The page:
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Disabil Rehabil Assist Technol. 2014 May;9(3):226-30. doi: 10.3109/17483107.2013.807442. Epub 2013 Jun 19.

Influence of orthotic gait training with powered hip orthosis on walking in paraplegic patients.

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1
Orthotics and Prosthetics Department, University of Social Welfare and Rehabilitation Science , Tehran , Iran .

Abstract

OBJECTIVES:

Gait training has been shown to improve the walking performance of spinal cord-injured (SCI) patients. The use of powered hip orthoses (PHO) during gait training is one approach which could potentially improve rehabilitative outcomes for such subjects. The aim of this study was therefore to evaluate the influence of a PHO on the kinematics and temporal-spatial parameters of walking by SCI patients.

METHODS:

Four SCI patients participated in this study. Gait evaluation was performed at baseline and at 10 weeks following intervention with the use of a PHO and gait re-training. Walking speed, step length, vertical and horizontal compensatory motions and hip joint kinematics were analysed prior to and following the training regime.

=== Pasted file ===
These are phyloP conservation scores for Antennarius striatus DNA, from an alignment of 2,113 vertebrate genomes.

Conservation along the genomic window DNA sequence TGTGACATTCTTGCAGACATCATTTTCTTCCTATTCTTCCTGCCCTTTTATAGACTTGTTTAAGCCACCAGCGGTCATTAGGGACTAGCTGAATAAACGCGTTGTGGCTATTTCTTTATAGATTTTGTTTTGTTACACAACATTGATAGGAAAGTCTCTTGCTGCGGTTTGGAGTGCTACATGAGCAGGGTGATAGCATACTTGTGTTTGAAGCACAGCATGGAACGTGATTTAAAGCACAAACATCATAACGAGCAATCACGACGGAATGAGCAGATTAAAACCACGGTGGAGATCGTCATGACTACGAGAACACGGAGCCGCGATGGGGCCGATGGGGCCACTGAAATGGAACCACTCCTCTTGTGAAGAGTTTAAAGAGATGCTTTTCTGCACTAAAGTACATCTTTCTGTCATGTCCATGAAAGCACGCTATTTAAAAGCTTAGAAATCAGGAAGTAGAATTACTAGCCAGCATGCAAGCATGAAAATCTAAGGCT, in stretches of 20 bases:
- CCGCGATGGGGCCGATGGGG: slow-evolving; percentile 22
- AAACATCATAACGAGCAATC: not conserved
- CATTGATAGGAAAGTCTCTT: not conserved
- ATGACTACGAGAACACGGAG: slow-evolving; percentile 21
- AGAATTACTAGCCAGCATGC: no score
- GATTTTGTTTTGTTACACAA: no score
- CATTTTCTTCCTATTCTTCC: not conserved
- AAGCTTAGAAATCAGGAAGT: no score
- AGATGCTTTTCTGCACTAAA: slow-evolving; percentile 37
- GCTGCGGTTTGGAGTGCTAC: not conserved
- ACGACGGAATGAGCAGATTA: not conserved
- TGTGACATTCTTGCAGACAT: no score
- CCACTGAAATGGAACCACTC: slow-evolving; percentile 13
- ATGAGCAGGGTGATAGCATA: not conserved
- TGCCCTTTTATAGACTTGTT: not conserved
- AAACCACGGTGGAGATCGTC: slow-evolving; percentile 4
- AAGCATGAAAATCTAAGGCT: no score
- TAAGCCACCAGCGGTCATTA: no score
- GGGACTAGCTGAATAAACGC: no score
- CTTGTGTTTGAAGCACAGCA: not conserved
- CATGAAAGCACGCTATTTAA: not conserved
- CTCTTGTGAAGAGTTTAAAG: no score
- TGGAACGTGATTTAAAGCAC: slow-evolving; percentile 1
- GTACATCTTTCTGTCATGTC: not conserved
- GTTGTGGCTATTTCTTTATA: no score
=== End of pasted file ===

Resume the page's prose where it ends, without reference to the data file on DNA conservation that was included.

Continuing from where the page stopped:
RESULTS:

Significant increases in walking speed and step length were demonstrated by the SCI patients when walking with the PHO following orthotic gait training. Sagittal plane hip range of motion also increased, but not significantly. However, vertical and horizontal compensatory motions decreased significantly.

CONCLUSIONS:

Positive effects on the kinematics and temporal-spatial parameters of gait by SCI subjects were demonstrated following a period of gait training with a PHO. Further studies are therefore warranted to confirm their long term effects on the rehabilitation of SCI subjects.

IMPLICATIONS FOR REHABILITATION:

Powered hip orthosis could be used by spinal cord injury patients. A major advantage of the orthotic gait training with powered hip orthosis was regeneration of hip movement closer to that of normal human walking. The orthotic gait training with the powered hip orthosis improved the kinematics and temporalspatial parameters in a spinal cord injury patient which also produced near-normal hip joint angle patterns during gait.

PMID:
24749556
DOI:
10.3109/17483107.2013.807442
[Indexed for MEDLINE]
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